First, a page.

Aquaman: King of Atlantis, HBO Max’s new animated miniseries from executive producer James Wan’s Atomic Monster Productions, knows that no matter how sexy or cool Warner Bros. tries to make DC’s signature amphibious hero, he’s always going to be the butt of at least a few jokes.
Funny as we may think butts are, they’re a core part of how we stabilize and ground ourselves, similar to how Aquaman’s a sometimes silly, but important component of the Justice League. King of Atlantis—from Victor Courtright (ThunderCats Roar) and Marly Halpern-Graser (Batman vs. Teenage Mutant Ninja Turtles)—fits right into DC and Warner Bros.’ larger project of revitalizing Aquaman’s image, but it does so without losing sight of the fact that fans have been poking fun at Arthur Curry for decades—not because people dislike the character, but because they love him.
Though Aquaman: King of Atlantis is firmly set in a continuity separate from the DCEU, it takes more than a few leads from Wan’s 2018 live-action feature that followed Jason Momoa’s Aquaman as he took his first steps towards becoming Atlantis’ latest ruler. Like his live-action counterpart, King of Atlantis’ take on Arthur Curry (voiced by Shazam’s Cooper Andrews) is a man caught between two worlds and unsure of how to fit into either as he embraces his Atlantean birthright and his new status as a famous superhero. In moments where Aquaman’s physical strength isn’t quite enough to compensate for his uncertainty, warrior princess Mera (Gillian Jacobs) is always ready to back him up with a lovingly-shouted pep talk—when she isn’t busy brawling with deep-sea goons. Compared to her cinematic and comics counterparts, this Mera’s an explosive force of unbridled excitement which tends to get the best of her, and is what makes Vulko (Thomas Lennon) the necessary third member of the series’ trio of heroes. Left to their own devices, Aquaman, Mera, and Vulko wouldn’t be able to give Atlantis’ people what they need from leaders during a precarious time in their nation’s history, but together, they set out to usher in a new era of peace and harmony.
While some of King of Atlantis’ more absurd elements give the show an amped-up Spongebob Squarepants quality in its more action-oriented moments, its story about Aquaman’s struggles with anxiety and self-doubt is poignant and gives him an endearing, emotional vulnerability that contrasts with his boisterousness elsewhere. This Aquaman’s the definition of a manly man, but he’s also a big softie with easily exposed, tender feelings, and the show knows that’s part of what makes him strong. But the show also knows that it’d be silly to pass up the opportunity to poke fun at a yoked superhero who leaves his house every day dressed like a curious fish stick dipped in an unidentifiable, green sauce.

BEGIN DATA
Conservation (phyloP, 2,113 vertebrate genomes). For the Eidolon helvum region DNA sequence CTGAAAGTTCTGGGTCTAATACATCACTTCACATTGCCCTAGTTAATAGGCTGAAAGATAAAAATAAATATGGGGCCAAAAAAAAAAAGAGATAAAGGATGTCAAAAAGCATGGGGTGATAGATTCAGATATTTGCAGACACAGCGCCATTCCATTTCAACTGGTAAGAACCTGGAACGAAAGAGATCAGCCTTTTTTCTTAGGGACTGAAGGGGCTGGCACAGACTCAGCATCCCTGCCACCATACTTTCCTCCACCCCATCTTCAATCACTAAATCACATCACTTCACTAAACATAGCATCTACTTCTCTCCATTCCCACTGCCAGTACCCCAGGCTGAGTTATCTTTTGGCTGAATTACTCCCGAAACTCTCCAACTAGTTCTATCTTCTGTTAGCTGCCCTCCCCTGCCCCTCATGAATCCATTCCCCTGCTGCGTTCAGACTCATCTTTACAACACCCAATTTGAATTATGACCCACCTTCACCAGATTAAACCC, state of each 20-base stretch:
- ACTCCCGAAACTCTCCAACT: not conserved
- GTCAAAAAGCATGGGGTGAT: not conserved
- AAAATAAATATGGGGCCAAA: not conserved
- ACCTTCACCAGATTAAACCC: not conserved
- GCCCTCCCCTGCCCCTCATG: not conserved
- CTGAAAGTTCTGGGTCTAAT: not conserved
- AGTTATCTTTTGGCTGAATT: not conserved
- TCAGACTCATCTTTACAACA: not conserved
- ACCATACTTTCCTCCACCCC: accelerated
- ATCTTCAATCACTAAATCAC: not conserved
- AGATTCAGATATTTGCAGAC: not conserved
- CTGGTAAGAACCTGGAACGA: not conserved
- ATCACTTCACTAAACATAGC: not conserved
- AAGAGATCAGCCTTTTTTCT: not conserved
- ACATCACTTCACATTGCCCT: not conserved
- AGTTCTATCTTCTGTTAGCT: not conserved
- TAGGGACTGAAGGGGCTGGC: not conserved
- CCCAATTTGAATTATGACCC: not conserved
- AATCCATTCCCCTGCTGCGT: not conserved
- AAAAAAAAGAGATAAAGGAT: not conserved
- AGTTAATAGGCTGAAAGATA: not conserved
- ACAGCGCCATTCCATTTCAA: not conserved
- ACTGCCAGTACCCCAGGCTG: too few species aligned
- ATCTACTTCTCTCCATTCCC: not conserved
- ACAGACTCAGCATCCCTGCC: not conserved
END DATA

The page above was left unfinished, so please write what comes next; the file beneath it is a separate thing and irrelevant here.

Divisive as Aquaman: King of Atlantis’ art style might be, it’s absolutely beautiful and teeming with imagination as it builds out a vision of the mostly unseen world hidden beneath the Earth’s ocean where anthropomorphic fish people go about their everyday lives. Because the series shares so much of its narrative DNA with the DCEU, it feels both like a deepening of the character’s status as a knowing joke vehicle and a throwback to the days when Aquaman was just some goofball in a loud, scaly suit. Compared to something like Marvel’s recent What If series on Disney+, which similarly tosses familiar-ish takes on established characters into the deep end of other universes, King of Atlantis feels freer to have its own identity and less obsessed with hewing to canon.
Also like What If, Aquaman: King of Atlantis feels aimed at a younger audience more often than not. But where the Marvel series has a curious way of feeling somewhat at odds and out of sync with its live-action siblings, King of Atlantis comes across as being much more aware of where it’s meant to exist. King of Atlantis never gets quite as meta as Teens Titan GO, or get as kid-y as grimdark as Young Justice, but the series sits comfortably between series like that, tonally, all the while never wandering into the R-rated realm that’s common in many other Warner Bros. Animation projects.
Warner Bros. Animation has a long track record of producing near-Elseworlds journeys off the beaten path that are able to translate parts of comics to the screen that simply wouldn’t be possible with live-action, and Aquaman: King of Atlantis makes clear that the studio hasn’t lost its edge as its begun to populate HBO Max with new shows.
Aquaman: King of Atlantis hits HBO Max on October 14.
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